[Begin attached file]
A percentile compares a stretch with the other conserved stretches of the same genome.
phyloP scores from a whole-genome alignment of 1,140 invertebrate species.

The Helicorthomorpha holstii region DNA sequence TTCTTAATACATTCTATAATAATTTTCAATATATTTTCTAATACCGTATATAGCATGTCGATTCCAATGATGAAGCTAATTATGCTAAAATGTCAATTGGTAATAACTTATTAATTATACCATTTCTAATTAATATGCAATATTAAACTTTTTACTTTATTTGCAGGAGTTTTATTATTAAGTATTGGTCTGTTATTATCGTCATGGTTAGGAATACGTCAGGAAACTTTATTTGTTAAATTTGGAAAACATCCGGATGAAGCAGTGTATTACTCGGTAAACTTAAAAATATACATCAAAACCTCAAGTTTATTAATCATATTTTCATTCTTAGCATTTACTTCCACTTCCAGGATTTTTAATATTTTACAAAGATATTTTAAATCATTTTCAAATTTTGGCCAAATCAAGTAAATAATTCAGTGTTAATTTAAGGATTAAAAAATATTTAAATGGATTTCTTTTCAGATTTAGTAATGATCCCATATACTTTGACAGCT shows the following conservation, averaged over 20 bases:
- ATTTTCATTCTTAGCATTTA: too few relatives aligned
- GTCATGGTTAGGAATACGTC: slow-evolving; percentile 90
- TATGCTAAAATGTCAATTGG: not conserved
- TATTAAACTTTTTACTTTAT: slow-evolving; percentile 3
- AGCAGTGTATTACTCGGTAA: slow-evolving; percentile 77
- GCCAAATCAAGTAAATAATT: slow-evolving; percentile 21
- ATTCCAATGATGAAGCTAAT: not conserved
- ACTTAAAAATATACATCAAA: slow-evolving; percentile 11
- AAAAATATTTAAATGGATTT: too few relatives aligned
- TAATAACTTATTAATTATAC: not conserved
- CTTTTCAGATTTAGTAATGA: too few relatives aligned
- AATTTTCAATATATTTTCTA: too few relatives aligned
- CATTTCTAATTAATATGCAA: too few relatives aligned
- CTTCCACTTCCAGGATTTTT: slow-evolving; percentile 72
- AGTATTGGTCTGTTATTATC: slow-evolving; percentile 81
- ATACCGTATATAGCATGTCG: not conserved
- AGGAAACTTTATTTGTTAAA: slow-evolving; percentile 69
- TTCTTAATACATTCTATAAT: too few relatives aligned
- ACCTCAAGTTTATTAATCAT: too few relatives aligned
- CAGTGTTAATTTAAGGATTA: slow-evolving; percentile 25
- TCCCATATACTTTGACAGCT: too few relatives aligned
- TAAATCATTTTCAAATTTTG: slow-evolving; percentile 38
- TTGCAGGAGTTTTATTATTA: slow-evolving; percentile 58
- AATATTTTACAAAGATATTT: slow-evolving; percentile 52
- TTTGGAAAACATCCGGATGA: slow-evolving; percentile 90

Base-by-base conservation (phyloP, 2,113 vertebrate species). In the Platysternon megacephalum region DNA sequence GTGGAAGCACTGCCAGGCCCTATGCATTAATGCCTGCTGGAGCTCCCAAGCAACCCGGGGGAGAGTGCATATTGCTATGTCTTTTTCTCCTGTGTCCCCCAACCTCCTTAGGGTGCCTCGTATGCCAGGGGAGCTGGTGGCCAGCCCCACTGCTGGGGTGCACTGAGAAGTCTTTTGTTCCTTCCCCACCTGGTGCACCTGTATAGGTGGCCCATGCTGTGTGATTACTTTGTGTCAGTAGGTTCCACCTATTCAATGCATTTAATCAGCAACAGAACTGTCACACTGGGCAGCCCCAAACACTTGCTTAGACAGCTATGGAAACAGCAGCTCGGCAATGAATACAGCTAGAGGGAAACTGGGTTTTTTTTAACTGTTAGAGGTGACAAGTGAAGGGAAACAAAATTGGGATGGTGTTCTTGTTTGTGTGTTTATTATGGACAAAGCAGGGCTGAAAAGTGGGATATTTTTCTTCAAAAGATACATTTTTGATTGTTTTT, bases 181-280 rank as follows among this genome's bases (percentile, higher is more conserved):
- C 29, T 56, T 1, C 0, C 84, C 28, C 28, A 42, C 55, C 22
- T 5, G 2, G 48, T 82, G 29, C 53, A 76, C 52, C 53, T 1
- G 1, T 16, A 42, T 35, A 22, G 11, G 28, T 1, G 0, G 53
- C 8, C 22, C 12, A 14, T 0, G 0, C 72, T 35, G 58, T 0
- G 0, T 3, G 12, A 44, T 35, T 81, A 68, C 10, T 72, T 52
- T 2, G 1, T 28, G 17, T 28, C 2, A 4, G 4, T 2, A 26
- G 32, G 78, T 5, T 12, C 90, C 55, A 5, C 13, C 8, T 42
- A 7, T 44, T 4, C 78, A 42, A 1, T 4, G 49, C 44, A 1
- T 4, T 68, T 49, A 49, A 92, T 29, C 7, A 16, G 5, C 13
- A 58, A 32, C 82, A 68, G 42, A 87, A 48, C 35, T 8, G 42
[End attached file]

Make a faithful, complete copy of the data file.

A percentile compares a stretch with the other conserved stretches of the same genome.
phyloP scores from a whole-genome alignment of 1,140 invertebrate species.

The Helicorthomorpha holstii region DNA sequence TTCTTAATACATTCTATAATAATTTTCAATATATTTTCTAATACCGTATATAGCATGTCGATTCCAATGATGAAGCTAATTATGCTAAAATGTCAATTGGTAATAACTTATTAATTATACCATTTCTAATTAATATGCAATATTAAACTTTTTACTTTATTTGCAGGAGTTTTATTATTAAGTATTGGTCTGTTATTATCGTCATGGTTAGGAATACGTCAGGAAACTTTATTTGTTAAATTTGGAAAACATCCGGATGAAGCAGTGTATTACTCGGTAAACTTAAAAATATACATCAAAACCTCAAGTTTATTAATCATATTTTCATTCTTAGCATTTACTTCCACTTCCAGGATTTTTAATATTTTACAAAGATATTTTAAATCATTTTCAAATTTTGGCCAAATCAAGTAAATAATTCAGTGTTAATTTAAGGATTAAAAAATATTTAAATGGATTTCTTTTCAGATTTAGTAATGATCCCATATACTTTGACAGCT shows the following conservation, averaged over 20 bases:
- ATTTTCATTCTTAGCATTTA: too few relatives aligned
- GTCATGGTTAGGAATACGTC: slow-evolving; percentile 90
- TATGCTAAAATGTCAATTGG: not conserved
- TATTAAACTTTTTACTTTAT: slow-evolving; percentile 3
- AGCAGTGTATTACTCGGTAA: slow-evolving; percentile 77
- GCCAAATCAAGTAAATAATT: slow-evolving; percentile 21
- ATTCCAATGATGAAGCTAAT: not conserved
- ACTTAAAAATATACATCAAA: slow-evolving; percentile 11
- AAAAATATTTAAATGGATTT: too few relatives aligned
- TAATAACTTATTAATTATAC: not conserved
- CTTTTCAGATTTAGTAATGA: too few relatives aligned
- AATTTTCAATATATTTTCTA: too few relatives aligned
- CATTTCTAATTAATATGCAA: too few relatives aligned
- CTTCCACTTCCAGGATTTTT: slow-evolving; percentile 72
- AGTATTGGTCTGTTATTATC: slow-evolving; percentile 81
- ATACCGTATATAGCATGTCG: not conserved
- AGGAAACTTTATTTGTTAAA: slow-evolving; percentile 69
- TTCTTAATACATTCTATAAT: too few relatives aligned
- ACCTCAAGTTTATTAATCAT: too few relatives aligned
- CAGTGTTAATTTAAGGATTA: slow-evolving; percentile 25
- TCCCATATACTTTGACAGCT: too few relatives aligned
- TAAATCATTTTCAAATTTTG: slow-evolving; percentile 38
- TTGCAGGAGTTTTATTATTA: slow-evolving; percentile 58
- AATATTTTACAAAGATATTT: slow-evolving; percentile 52
- TTTGGAAAACATCCGGATGA: slow-evolving; percentile 90

Base-by-base conservation (phyloP, 2,113 vertebrate species). In the Platysternon megacephalum region DNA sequence GTGGAAGCACTGCCAGGCCCTATGCATTAATGCCTGCTGGAGCTCCCAAGCAACCCGGGGGAGAGTGCATATTGCTATGTCTTTTTCTCCTGTGTCCCCCAACCTCCTTAGGGTGCCTCGTATGCCAGGGGAGCTGGTGGCCAGCCCCACTGCTGGGGTGCACTGAGAAGTCTTTTGTTCCTTCCCCACCTGGTGCACCTGTATAGGTGGCCCATGCTGTGTGATTACTTTGTGTCAGTAGGTTCCACCTATTCAATGCATTTAATCAGCAACAGAACTGTCACACTGGGCAGCCCCAAACACTTGCTTAGACAGCTATGGAAACAGCAGCTCGGCAATGAATACAGCTAGAGGGAAACTGGGTTTTTTTTAACTGTTAGAGGTGACAAGTGAAGGGAAACAAAATTGGGATGGTGTTCTTGTTTGTGTGTTTATTATGGACAAAGCAGGGCTGAAAAGTGGGATATTTTTCTTCAAAAGATACATTTTTGATTGTTTTT, bases 181-280 rank as follows among this genome's bases (percentile, higher is more conserved):
- C 29, T 56, T 1, C 0, C 84, C 28, C 28, A 42, C 55, C 22
- T 5, G 2, G 48, T 82, G 29, C 53, A 76, C 52, C 53, T 1
- G 1, T 16, A 42, T 35, A 22, G 11, G 28, T 1, G 0, G 53
- C 8, C 22, C 12, A 14, T 0, G 0, C 72, T 35, G 58, T 0
- G 0, T 3, G 12, A 44, T 35, T 81, A 68, C 10, T 72, T 52
- T 2, G 1, T 28, G 17, T 28, C 2, A 4, G 4, T 2, A 26
- G 32, G 78, T 5, T 12, C 90, C 55, A 5, C 13, C 8, T 42
- A 7, T 44, T 4, C 78, A 42, A 1, T 4, G 49, C 44, A 1
- T 4, T 68, T 49, A 49, A 92, T 29, C 7, A 16, G 5, C 13
- A 58, A 32, C 82, A 68, G 42, A 87, A 48, C 35, T 8, G 42